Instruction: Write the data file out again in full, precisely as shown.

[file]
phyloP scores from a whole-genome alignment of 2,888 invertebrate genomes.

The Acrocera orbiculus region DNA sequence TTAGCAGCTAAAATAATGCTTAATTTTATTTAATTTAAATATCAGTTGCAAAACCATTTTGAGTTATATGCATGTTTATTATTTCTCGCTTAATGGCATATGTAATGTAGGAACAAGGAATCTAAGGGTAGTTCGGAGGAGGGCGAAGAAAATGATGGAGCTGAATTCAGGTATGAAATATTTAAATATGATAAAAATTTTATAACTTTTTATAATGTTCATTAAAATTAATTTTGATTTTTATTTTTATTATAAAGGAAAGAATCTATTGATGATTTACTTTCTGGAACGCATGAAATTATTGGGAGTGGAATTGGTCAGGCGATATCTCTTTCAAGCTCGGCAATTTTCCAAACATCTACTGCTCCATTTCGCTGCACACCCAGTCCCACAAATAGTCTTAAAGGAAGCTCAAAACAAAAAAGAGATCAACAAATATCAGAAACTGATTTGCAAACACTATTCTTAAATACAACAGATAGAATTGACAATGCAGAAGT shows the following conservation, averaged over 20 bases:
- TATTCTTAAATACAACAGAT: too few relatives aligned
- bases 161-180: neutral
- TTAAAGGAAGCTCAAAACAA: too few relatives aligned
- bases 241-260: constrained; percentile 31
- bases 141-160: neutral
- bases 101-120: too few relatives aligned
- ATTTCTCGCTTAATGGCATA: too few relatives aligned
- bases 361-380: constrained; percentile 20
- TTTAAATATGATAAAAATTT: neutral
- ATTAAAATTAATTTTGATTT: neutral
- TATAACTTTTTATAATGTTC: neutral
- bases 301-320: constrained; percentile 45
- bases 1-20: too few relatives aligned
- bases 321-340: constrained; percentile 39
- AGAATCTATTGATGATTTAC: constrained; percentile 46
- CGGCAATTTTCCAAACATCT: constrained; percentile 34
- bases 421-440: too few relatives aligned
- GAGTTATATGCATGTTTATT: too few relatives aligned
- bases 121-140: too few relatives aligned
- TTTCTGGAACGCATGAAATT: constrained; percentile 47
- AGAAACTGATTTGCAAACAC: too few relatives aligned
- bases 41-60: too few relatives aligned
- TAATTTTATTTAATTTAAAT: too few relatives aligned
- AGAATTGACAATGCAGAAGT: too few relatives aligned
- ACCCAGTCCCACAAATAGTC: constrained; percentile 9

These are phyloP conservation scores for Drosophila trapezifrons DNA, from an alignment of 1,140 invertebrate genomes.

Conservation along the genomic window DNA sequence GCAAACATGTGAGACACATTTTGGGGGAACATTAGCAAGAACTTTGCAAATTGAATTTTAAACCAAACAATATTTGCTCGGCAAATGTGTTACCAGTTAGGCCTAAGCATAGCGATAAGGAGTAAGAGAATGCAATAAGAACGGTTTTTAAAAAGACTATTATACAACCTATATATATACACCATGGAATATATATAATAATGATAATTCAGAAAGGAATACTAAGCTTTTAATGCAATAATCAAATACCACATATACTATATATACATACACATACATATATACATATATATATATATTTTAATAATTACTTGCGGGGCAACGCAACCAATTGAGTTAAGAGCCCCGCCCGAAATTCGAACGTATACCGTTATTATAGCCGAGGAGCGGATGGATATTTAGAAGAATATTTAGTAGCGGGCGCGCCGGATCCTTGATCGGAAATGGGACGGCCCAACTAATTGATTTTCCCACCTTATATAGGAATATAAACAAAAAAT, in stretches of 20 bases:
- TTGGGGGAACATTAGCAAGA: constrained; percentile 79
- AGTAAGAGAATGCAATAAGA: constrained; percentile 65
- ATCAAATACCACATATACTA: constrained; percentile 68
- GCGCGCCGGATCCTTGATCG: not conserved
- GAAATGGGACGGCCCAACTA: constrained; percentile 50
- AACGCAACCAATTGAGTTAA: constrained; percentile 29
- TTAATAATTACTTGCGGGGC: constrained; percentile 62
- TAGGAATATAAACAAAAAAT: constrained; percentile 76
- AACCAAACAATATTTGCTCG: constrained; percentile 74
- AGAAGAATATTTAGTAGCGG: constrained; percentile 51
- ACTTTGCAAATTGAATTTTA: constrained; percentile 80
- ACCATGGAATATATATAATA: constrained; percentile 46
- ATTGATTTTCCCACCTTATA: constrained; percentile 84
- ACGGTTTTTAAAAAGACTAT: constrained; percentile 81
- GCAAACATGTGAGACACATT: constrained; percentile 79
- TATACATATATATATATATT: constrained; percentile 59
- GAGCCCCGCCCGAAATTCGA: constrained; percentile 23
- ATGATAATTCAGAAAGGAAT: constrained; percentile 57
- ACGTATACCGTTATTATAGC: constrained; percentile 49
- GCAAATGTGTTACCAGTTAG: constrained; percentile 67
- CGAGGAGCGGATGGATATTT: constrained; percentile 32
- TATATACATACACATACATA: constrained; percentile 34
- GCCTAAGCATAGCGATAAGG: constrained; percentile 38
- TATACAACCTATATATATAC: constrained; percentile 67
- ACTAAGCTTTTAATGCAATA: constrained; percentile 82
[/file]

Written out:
phyloP scores from a whole-genome alignment of 2,888 invertebrate genomes.

The Acrocera orbiculus region DNA sequence TTAGCAGCTAAAATAATGCTTAATTTTATTTAATTTAAATATCAGTTGCAAAACCATTTTGAGTTATATGCATGTTTATTATTTCTCGCTTAATGGCATATGTAATGTAGGAACAAGGAATCTAAGGGTAGTTCGGAGGAGGGCGAAGAAAATGATGGAGCTGAATTCAGGTATGAAATATTTAAATATGATAAAAATTTTATAACTTTTTATAATGTTCATTAAAATTAATTTTGATTTTTATTTTTATTATAAAGGAAAGAATCTATTGATGATTTACTTTCTGGAACGCATGAAATTATTGGGAGTGGAATTGGTCAGGCGATATCTCTTTCAAGCTCGGCAATTTTCCAAACATCTACTGCTCCATTTCGCTGCACACCCAGTCCCACAAATAGTCTTAAAGGAAGCTCAAAACAAAAAAGAGATCAACAAATATCAGAAACTGATTTGCAAACACTATTCTTAAATACAACAGATAGAATTGACAATGCAGAAGT shows the following conservation, averaged over 20 bases:
- TATTCTTAAATACAACAGAT: too few relatives aligned
- bases 161-180: neutral
- TTAAAGGAAGCTCAAAACAA: too few relatives aligned
- bases 241-260: constrained; percentile 31
- bases 141-160: neutral
- bases 101-120: too few relatives aligned
- ATTTCTCGCTTAATGGCATA: too few relatives aligned
- bases 361-380: constrained; percentile 20
- TTTAAATATGATAAAAATTT: neutral
- ATTAAAATTAATTTTGATTT: neutral
- TATAACTTTTTATAATGTTC: neutral
- bases 301-320: constrained; percentile 45
- bases 1-20: too few relatives aligned
- bases 321-340: constrained; percentile 39
- AGAATCTATTGATGATTTAC: constrained; percentile 46
- CGGCAATTTTCCAAACATCT: constrained; percentile 34
- bases 421-440: too few relatives aligned
- GAGTTATATGCATGTTTATT: too few relatives aligned
- bases 121-140: too few relatives aligned
- TTTCTGGAACGCATGAAATT: constrained; percentile 47
- AGAAACTGATTTGCAAACAC: too few relatives aligned
- bases 41-60: too few relatives aligned
- TAATTTTATTTAATTTAAAT: too few relatives aligned
- AGAATTGACAATGCAGAAGT: too few relatives aligned
- ACCCAGTCCCACAAATAGTC: constrained; percentile 9

These are phyloP conservation scores for Drosophila trapezifrons DNA, from an alignment of 1,140 invertebrate genomes.

Conservation along the genomic window DNA sequence GCAAACATGTGAGACACATTTTGGGGGAACATTAGCAAGAACTTTGCAAATTGAATTTTAAACCAAACAATATTTGCTCGGCAAATGTGTTACCAGTTAGGCCTAAGCATAGCGATAAGGAGTAAGAGAATGCAATAAGAACGGTTTTTAAAAAGACTATTATACAACCTATATATATACACCATGGAATATATATAATAATGATAATTCAGAAAGGAATACTAAGCTTTTAATGCAATAATCAAATACCACATATACTATATATACATACACATACATATATACATATATATATATATTTTAATAATTACTTGCGGGGCAACGCAACCAATTGAGTTAAGAGCCCCGCCCGAAATTCGAACGTATACCGTTATTATAGCCGAGGAGCGGATGGATATTTAGAAGAATATTTAGTAGCGGGCGCGCCGGATCCTTGATCGGAAATGGGACGGCCCAACTAATTGATTTTCCCACCTTATATAGGAATATAAACAAAAAAT, in stretches of 20 bases:
- TTGGGGGAACATTAGCAAGA: constrained; percentile 79
- AGTAAGAGAATGCAATAAGA: constrained; percentile 65
- ATCAAATACCACATATACTA: constrained; percentile 68
- GCGCGCCGGATCCTTGATCG: not conserved
- GAAATGGGACGGCCCAACTA: constrained; percentile 50
- AACGCAACCAATTGAGTTAA: constrained; percentile 29
- TTAATAATTACTTGCGGGGC: constrained; percentile 62
- TAGGAATATAAACAAAAAAT: constrained; percentile 76
- AACCAAACAATATTTGCTCG: constrained; percentile 74
- AGAAGAATATTTAGTAGCGG: constrained; percentile 51
- ACTTTGCAAATTGAATTTTA: constrained; percentile 80
- ACCATGGAATATATATAATA: constrained; percentile 46
- ATTGATTTTCCCACCTTATA: constrained; percentile 84
- ACGGTTTTTAAAAAGACTAT: constrained; percentile 81
- GCAAACATGTGAGACACATT: constrained; percentile 79
- TATACATATATATATATATT: constrained; percentile 59
- GAGCCCCGCCCGAAATTCGA: constrained; percentile 23
- ATGATAATTCAGAAAGGAAT: constrained; percentile 57
- ACGTATACCGTTATTATAGC: constrained; percentile 49
- GCAAATGTGTTACCAGTTAG: constrained; percentile 67
- CGAGGAGCGGATGGATATTT: constrained; percentile 32
- TATATACATACACATACATA: constrained; percentile 34
- GCCTAAGCATAGCGATAAGG: constrained; percentile 38
- TATACAACCTATATATATAC: constrained; percentile 67
- ACTAAGCTTTTAATGCAATA: constrained; percentile 82